The article is here.
Well, this article stayed true to its title.
“White Spaces” Wi-Fi
From what I can understand, the first one works between airwaves transmitted through televisions. The article says that signals can travel significantly longer distances and through buildings and walls. This will allow WiFi to be available much more prominently and lessens the usage of 3/4G networks. Wireless carriers may broadcast these signals in an attempt to improve their clientele.
It’ll take time for all the necessary infrastructure — including new chipsets for smartphones and other devices — to roll out, but FCC expects the expansion to lead to innovative new kinds of wireless networks, including connected highways, schools, parks and towns.
I suppose this is the next logical step forward — making WiFi available all over the world, not in just specific hotspots.
Microsoft Windows 8
People say that windows is a dying breed, being replaced by Apple products; Macbooks are getting more popular, and without a doubt, there are more iPhones around than Windows-based phones. This is what the new visual interface looks like:
It reminds me of the Windows phone in PC form, from the calender to photos to messaging, maps, video, music and even camera. The whole interface is made up of applications. It was made for touchscreen devices but also works just fine with a mouse and keyboard. David Goldman notes:
The result is a computer that operates as a hybrid, with all the functions of a standard PC operating system but the user experience of a tablet. Apple says we’re already living in the “post-PC world.” Windows 8 is a sign that Microsoft agrees — and if it has its way, tablets and PCs may soon be indistinguishable.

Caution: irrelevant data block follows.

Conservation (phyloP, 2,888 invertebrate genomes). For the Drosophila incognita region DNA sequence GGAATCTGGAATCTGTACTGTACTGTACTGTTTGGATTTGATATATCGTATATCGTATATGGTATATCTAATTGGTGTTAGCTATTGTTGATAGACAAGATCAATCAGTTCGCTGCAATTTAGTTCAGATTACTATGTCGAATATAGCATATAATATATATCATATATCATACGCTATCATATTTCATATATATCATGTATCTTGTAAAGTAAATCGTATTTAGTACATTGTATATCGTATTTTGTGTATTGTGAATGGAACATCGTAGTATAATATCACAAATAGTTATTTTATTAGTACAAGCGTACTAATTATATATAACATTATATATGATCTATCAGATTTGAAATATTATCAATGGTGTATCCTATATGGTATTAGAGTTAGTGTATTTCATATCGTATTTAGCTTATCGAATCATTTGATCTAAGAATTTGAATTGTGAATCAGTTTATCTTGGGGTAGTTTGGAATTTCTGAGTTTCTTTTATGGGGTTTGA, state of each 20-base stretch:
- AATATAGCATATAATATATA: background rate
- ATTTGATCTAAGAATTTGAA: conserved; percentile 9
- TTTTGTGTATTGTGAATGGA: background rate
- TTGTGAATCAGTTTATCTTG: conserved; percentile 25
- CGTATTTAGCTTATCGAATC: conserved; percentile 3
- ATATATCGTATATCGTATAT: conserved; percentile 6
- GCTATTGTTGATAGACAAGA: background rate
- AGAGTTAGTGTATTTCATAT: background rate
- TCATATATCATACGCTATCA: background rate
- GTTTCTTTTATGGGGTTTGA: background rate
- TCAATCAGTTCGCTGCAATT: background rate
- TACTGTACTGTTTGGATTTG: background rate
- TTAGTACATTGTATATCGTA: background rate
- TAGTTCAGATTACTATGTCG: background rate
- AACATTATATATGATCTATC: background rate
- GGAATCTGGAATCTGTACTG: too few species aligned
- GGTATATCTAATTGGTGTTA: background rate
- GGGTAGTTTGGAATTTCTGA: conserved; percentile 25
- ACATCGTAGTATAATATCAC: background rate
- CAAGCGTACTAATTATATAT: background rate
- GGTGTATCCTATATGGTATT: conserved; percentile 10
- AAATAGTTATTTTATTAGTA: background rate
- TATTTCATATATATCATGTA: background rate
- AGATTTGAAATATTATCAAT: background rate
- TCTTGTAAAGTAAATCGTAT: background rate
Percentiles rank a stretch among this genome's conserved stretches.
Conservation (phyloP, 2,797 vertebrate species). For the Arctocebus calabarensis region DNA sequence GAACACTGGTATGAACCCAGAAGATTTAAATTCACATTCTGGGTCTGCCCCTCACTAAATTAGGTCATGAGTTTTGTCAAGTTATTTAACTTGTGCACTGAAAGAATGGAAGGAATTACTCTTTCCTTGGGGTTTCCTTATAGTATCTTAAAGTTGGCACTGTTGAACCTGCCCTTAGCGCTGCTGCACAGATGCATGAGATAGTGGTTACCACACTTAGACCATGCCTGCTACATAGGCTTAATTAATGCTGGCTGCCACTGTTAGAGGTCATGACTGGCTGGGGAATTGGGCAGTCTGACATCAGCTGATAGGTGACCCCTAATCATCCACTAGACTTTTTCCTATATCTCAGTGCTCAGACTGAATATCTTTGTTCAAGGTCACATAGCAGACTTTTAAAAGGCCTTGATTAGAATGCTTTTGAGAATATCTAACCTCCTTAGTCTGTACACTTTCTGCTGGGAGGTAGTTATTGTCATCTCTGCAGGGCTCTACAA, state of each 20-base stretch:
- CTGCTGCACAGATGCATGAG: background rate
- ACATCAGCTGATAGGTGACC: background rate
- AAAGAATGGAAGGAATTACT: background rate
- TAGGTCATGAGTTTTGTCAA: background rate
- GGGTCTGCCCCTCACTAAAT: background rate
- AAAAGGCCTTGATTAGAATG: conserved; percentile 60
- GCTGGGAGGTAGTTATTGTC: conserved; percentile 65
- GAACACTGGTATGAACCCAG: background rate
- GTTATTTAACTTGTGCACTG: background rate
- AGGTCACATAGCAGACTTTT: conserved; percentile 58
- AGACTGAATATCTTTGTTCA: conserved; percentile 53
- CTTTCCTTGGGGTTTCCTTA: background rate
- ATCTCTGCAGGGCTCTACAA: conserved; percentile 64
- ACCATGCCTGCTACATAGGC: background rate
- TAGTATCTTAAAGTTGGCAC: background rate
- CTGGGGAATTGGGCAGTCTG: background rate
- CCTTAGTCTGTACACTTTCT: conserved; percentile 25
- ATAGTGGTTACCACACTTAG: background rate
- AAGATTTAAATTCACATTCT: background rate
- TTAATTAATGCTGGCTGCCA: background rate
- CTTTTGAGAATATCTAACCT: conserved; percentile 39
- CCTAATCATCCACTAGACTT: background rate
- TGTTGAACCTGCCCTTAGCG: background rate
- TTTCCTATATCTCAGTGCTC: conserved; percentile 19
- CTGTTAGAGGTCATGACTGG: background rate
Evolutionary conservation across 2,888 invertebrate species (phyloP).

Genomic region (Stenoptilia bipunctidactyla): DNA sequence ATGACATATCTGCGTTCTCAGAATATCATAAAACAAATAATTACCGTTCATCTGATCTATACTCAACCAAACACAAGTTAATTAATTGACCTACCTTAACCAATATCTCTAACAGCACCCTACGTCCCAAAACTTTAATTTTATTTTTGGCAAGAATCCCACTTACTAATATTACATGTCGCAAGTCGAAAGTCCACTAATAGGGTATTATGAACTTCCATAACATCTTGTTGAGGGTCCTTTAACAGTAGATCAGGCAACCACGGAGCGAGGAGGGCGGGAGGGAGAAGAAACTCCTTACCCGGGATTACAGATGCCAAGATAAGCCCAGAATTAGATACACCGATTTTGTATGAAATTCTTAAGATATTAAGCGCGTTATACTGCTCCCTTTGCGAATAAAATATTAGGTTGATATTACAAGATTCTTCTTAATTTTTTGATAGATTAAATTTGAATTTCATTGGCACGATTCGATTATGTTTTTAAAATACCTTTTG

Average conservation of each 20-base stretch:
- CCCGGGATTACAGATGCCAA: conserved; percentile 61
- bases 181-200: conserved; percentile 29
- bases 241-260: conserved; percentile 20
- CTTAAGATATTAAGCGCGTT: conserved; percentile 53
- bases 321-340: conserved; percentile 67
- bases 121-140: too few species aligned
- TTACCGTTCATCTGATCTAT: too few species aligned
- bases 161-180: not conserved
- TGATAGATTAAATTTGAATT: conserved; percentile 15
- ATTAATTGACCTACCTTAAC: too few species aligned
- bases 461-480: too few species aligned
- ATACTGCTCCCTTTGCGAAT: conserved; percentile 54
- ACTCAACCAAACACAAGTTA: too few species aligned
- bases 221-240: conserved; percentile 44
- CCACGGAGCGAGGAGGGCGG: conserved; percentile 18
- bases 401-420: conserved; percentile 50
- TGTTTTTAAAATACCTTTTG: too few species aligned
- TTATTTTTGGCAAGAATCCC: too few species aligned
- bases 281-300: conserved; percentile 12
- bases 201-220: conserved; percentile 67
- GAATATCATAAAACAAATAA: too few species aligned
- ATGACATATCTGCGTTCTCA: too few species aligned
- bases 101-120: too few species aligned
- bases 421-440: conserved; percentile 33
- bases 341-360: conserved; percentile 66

I’m honestly not sure how I feel about this and whether or not I’d want it on my laptop. I suppose the “desktop” button rids us of this interface, and I’ve downloaded every new version of Windows and have generally liked it better than the old one, so I’m willing to give this a chance.
Lytro’s light-field camera
I’m excited about this! I’d love to have a camera with this feature and I hope it becomes standard with more cameras that come out in the future, and I’m sure it will eventually. This light-field camera allows the photographer to bring into a focus an unfocused picture. The focal point can also be changed, dramatically changing the image:
It also has brighter colors and a completely different design from present point-and-shoot cameras:
The camera will cost you about $400, which is pretty reasonable for something so revolutionary.
Google’s virtual reality goggles
Now these glasses are something we only see in movies brought to life. They project a computer interface over your vision that gives you a heads up to what’s around. They have a camera and a flash. It also functions as a smartphone, and a GPS:
One really cool bit: The navigation system currently used is a head tilting-to scroll and click. We are told it is very quick to learn and once the user is adept at navigation, it becomes second nature and almost indistinguishable to outside users.
It will essentially project this onto your vision, except through a transparant LCD screen in the glasses. It tells you about landmarks, restaurants, banks, anything that you come across in your endeavors. Eventually, if the facial recognition technology becomes advanced enough, the glasses could remind the wearer when, where and how they met a vaguely familiar person. Besides just being helpful, they also act as a platform for virtual reality games, where the stage is what is right in front of you.
The next iGizmo
Lastly, the article mentions that Apple is by far likely to produce the most talked-about new technology of this year. It’s widely rumored that Apple is going to come out with a television that will become immensely popular — before he died, Steve Jobs claimed that he “finally cracked the code for success”. The TVs will easily sync with other devices in the house. There is no one company dominating sales in television; I think Apple can easily in and monopolize the market.